Abstract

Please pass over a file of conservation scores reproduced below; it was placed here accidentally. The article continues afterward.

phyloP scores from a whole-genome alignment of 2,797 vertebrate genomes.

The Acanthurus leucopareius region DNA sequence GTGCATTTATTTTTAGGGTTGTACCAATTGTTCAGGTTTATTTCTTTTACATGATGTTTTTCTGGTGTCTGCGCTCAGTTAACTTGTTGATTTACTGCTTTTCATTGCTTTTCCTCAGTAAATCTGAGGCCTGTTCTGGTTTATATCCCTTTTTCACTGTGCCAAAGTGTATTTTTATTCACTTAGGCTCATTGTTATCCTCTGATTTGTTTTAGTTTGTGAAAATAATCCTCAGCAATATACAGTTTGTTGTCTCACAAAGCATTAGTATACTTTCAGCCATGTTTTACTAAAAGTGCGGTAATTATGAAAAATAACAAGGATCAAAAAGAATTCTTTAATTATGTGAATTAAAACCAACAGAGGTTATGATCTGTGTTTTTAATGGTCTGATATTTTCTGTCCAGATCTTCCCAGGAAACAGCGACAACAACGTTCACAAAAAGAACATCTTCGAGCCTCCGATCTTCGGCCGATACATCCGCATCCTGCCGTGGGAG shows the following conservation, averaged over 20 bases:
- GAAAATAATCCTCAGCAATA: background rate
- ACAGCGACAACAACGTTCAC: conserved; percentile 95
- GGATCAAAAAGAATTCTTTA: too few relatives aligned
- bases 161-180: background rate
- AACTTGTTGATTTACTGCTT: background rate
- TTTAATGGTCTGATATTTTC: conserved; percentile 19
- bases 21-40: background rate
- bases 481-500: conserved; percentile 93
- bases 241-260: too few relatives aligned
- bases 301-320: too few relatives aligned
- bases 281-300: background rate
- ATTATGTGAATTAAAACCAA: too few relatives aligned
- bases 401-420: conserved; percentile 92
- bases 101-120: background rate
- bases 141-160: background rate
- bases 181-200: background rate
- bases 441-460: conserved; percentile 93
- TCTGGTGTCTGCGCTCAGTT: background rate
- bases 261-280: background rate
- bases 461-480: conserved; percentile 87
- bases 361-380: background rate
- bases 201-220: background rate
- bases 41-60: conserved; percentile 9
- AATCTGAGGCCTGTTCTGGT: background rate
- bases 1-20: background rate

This paper contains the results of geological, geomorphological and geological-technical studies carried out on the largest landslide to have taken place on 5th May 1998 in Tavernole, on the western outskirts of the S. Felice a Cancello village (Campania, Southern Italy). The landslide occurred in concurrence with other catastrophic events in the Sarno mountains. On the whole, based on its morphological and sedimentological features together with overall kinematics, the studied landslide has been considered as a typical debris flow sensu Johnson & Rodine (1984), Pearson & Costa (1987) and Cruden & Varnes (1994). The area studied is part of the extreme western sector of the carbonate ridge of the Avella mountains. More specifically, it is bordered by the northern slope of the E-W ridge between Mt. S. Angelo Palomba and the castle of Cancello (Caserta) (cfr. figs. 1 and 2). This slope--which terminates in a series of (often rather steep) normal faults--is part of an essentially calcareous succession of carbonate platform facies and is covered by mainly continuous, essentially Holocene, detrital-colluvial deposits (up to 20 meters thick) of prevalently volcaniclastic composition. The landslide originated at a height of about 330 m a.s.l. and quickly moved down the valley involving the volcaniclastic sediments covering the carbonate substratum. Shortly before stopping in the area of flat land opposite the foot of the slope (about 70 m a.s.l.), the flow destroyed several specialized crops and an industrial warehouse. A neighbouring warehouse was also damaged. The volume of debris carried by the slide can be estimated at around 60,000 cubic metres. The slide caused the total dislodgement of the surface deposits which covered the underlying carbonate substratum and thus permitted observation of the subsurface layer. The exposed slope showed an emerging substratum composed of a whitish and hazel-coloured Lower Cretaceous well-bedded shallow-water limestones and dolostones, that locally show a clear cyclical arrangement of subtidal-intertidal lithofacies. The substratum was affected by a widespread and considerable structural warp caused by mainly NW-SE and E-W joints and shear planes. The first Apennine-oriented shear plane system was associated with a significant displacement which enabled identification of three structural blocks (fig. 5). In the middle-low sector of the surface from which the fast-moving debris flow was formed, the calcareous substratum was covered by two generations of continental breccia of different ages and depositional setting. The older rock, arranged in seams and sills, mainly covered the central block, while the more recent rock--which consisted of well-cemented breccia with inclined stratification--was extensively present above the central and lower structural block. The most recent breccias probably date back to the cold periods of the final Middle and Upper Pleistocene age. The carbonate substratum and the second generation continental breccias (where present) were covered by essentially recent detrital-colluvial sediments, composed of reworked volcaniclastic material, carbonate clasts and by late-Quaternary pyroclastic deposits in primary bedding. The latter were generally found in the middle-high part of the slope, while the reworked pyroclasts were found mainly at the foot of the slope in gullies and morphological depressions....

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